For appropriate embodiments, a sparse metal conductive layer can be formed on a substrate that can have one or more layers in the structure of the substrate. The substrate generally can be identified as a self supporting film or sheet structure. A thin solution processed layer, referred to as an undercoat, can be optionally placed along the top surface of the substrate film and immediately under the sparse metal conductive layer. Also, the sparse metal conductive can be coated with one or more additional layers that provide some protection on the side of the sparse metal conductive layer opposite the substrate. In general, the electrically conductive structure can be placed in either orientation in the final product, i.e., with the substrate facing outward or with the substrate against the surface of the product supporting the electrically conductive structure. In some embodiments, a plurality of coatings, e.g., undercoats and/or overcoats, can be applied, and each layer may or may not have selected nanoscale colorants.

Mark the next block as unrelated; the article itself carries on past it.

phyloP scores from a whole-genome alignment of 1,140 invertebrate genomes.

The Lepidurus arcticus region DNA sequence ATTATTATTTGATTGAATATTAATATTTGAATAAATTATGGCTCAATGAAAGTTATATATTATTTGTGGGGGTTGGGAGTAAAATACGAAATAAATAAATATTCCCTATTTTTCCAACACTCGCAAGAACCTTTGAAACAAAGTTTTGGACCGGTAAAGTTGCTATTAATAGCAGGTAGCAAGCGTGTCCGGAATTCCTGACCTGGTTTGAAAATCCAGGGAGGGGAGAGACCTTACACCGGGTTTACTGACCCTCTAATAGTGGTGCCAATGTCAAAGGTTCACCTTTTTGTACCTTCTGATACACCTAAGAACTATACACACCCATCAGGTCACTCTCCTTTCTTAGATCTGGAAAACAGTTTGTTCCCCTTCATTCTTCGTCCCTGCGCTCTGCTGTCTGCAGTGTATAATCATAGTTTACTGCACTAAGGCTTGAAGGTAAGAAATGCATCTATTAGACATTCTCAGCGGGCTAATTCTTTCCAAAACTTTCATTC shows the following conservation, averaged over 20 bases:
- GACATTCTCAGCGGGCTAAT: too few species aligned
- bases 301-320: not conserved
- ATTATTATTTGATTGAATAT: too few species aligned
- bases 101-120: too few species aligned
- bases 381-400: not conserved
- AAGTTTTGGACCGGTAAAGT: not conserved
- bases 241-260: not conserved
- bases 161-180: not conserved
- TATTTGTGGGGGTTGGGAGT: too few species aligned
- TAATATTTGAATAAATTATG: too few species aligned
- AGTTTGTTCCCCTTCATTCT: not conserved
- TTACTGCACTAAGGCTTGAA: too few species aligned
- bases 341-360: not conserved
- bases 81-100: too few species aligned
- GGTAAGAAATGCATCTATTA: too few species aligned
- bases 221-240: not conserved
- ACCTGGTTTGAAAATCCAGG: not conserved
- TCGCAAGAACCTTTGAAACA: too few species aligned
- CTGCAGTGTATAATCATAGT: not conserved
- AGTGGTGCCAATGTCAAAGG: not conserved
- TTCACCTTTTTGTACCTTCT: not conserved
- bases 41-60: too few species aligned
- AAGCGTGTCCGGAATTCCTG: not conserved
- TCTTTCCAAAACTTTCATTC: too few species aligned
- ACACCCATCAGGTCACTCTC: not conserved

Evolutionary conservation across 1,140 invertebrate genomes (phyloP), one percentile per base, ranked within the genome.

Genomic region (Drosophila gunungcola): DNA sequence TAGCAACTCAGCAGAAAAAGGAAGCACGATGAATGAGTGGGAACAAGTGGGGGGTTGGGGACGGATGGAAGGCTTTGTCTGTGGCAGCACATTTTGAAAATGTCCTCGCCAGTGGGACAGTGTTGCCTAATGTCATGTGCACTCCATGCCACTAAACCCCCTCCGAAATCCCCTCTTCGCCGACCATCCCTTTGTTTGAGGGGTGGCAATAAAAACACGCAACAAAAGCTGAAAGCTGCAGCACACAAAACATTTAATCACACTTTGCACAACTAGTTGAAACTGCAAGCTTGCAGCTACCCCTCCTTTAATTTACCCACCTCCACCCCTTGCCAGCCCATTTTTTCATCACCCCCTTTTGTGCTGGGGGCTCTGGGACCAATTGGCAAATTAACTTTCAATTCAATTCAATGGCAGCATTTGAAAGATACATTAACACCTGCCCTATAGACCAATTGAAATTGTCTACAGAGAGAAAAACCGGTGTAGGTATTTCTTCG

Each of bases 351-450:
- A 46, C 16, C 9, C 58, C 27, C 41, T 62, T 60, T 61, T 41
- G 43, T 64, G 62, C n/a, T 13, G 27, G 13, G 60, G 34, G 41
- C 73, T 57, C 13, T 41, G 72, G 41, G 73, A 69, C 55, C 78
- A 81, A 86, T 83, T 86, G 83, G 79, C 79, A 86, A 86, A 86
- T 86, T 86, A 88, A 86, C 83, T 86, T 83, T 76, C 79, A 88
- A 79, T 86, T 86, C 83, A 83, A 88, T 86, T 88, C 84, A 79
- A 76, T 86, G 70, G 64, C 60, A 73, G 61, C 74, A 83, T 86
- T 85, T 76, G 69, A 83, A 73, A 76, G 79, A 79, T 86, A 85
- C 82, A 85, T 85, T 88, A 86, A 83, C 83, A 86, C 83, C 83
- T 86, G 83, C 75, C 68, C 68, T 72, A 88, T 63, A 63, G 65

Referring to FIG. 1, representative transparent conductive film 100 comprises a substrate 102, undercoat layer 104, sparse metal conductive layer 106, overcoat layer 108, optically clear adhesive layer 110 and protective surface layer 112, although not all embodiments include all layers. A transparent conductive film generally comprises a sparse metal conductive layer and at least one layer on each side of the sparse metal conductive layer. The total thickness of the transparent conductive film can generally have a thickness from 10 microns to about 3 millimeters (mm), in further embodiments from about 15 microns to about 2.5 mm and in other embodiments from about 25 microns to about 1.5 mm. A person of ordinary skill in the art will recognize that additional ranges of thicknesses within the explicit ranges above are contemplated and are within the present disclosure. In some embodiments, the length and width of the film as produced can be selected to be appropriate for a specific application so that the film can be directly introduced for further processing into a product. In additional or alternative embodiments, a width of the film can be selected for a specific application, while the length of the film can be long with the expectation that the film can be cut to a desired length for use. For example, the film can be in long sheets or a roll. Similarly, in some embodiments, the film can be on a roll or in another large standard format and elements of the film can be cut according to a desired length and width for use.